The elephants were always your favorites.
You'd practically grown up with pictures of them, but seeing them in person...? They were bigger than you thought they'd be. Enormous. Gigantic, and yet, so quietly distinguished. Your first circus experience was memorable because of them, and in "Battle for the Big Top" by Les Standiford, you'll see how pachyderms and others came to the tent.
While it's true that the circus was big entertainment for Americans in past generations, the origins of the circus can be traced back to the Middle Ages, when "royals and wealthy nobles... were fond of keeping exotic beasts..."
In the early New World, though, just having a horse was "a luxury" and horsemanship was seen as a talent worthy of an audience. It was profitable, too; in 1793, George Washington's cousin constructed an eight-hundred-seat arena at his riding academy, in order to present a program that would later look like a twentieth-century circus.
In 1806, pachyderms were added to the regular circus line-up by an Italian troupe in New York. Canvas tents became the venue of choice for circuses of all sizes in 1825. Soon after, big cats were added to the circus's normal line-up, and a tank was invented that could haul a hippo. The first circus parade from railroad to field happened in May, 1837; by the mid-1800s, tightrope walkers and trapeze artists had joined the troupe, and an elliptical tent was invented that allowed for the famed three rings.
Though most of the circuses at that time were smaller, James Bailey, who had literally run away to join the circus as a boy, was busy building an empire. When his elephant gave birth, it caught the attention of P.T. Barnum, who was intrigued and impressed that Bailey turned down his offer to purchase the calf. Despite a longtime competitiveness, they combined their assets in 1881 to become a mega-circus, The Barnum & Bailey Circus.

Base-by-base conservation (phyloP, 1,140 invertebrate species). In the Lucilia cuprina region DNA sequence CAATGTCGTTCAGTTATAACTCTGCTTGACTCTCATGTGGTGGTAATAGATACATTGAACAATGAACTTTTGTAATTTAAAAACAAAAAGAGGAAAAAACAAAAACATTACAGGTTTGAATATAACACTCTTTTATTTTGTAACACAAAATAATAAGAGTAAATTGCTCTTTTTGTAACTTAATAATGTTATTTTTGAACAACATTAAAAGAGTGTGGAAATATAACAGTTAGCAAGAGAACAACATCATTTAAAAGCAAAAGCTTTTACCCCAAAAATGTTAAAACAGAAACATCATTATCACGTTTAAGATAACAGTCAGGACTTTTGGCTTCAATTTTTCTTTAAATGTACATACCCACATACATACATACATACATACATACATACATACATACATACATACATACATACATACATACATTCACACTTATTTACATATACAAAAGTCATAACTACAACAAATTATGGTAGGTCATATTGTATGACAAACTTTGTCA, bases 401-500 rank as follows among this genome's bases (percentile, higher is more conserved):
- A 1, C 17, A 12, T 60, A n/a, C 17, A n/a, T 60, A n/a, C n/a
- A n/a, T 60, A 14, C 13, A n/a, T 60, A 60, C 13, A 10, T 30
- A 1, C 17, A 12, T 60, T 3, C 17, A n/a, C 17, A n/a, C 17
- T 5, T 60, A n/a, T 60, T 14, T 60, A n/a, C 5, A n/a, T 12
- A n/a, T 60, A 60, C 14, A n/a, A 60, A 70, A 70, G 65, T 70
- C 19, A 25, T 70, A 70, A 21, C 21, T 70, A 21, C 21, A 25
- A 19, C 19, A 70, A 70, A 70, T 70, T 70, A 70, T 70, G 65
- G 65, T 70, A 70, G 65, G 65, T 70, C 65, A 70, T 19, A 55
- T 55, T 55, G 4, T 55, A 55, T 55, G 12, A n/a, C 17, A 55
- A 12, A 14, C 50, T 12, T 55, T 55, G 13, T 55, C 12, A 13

And then there were the upstarts in Wisconsin, those wild Ringling boys...
Though there are occasional pinpricks of omission and a few missed opportunities, "Battle for the Big Top" is quite the circus fan's dream.
Beginning with the final presentation of "The Greatest Show on Earth," author Les Standiford takes readers back to the circus world's darkest day before launching into this history of what was one of early America's most exciting, best-loved entertainments. The evolution is well-presented, although some points are made too quickly, leaving a want for more information and no room for lingering.
Still, Standiford catches even the most jaded, Twenty-First Century reader up in the danger and excitement under the Big Top. We've seen elephants. We've laughed at clowns. We know what happens if highwire acts fail, but there's no denying that the circus is different. Standiford brings that to light, uncovering every reader's inner child.
And if that's the kind of escape you need, this history will make you happier than a box of popcorn and a balloon. For you, "Battle of the Big Top" will be enormous fun.
"Battle for the Big Top: P.T, Barnum, James Bailey, John Ringling, and the Death-Defying Saga of the American Circus" by Les Standiford
c.2021, PublicAffairs $28.00 / $35.00 Canada 257 pages
Author Les Standiford. Photo credit to Jaime Seymour-Newton.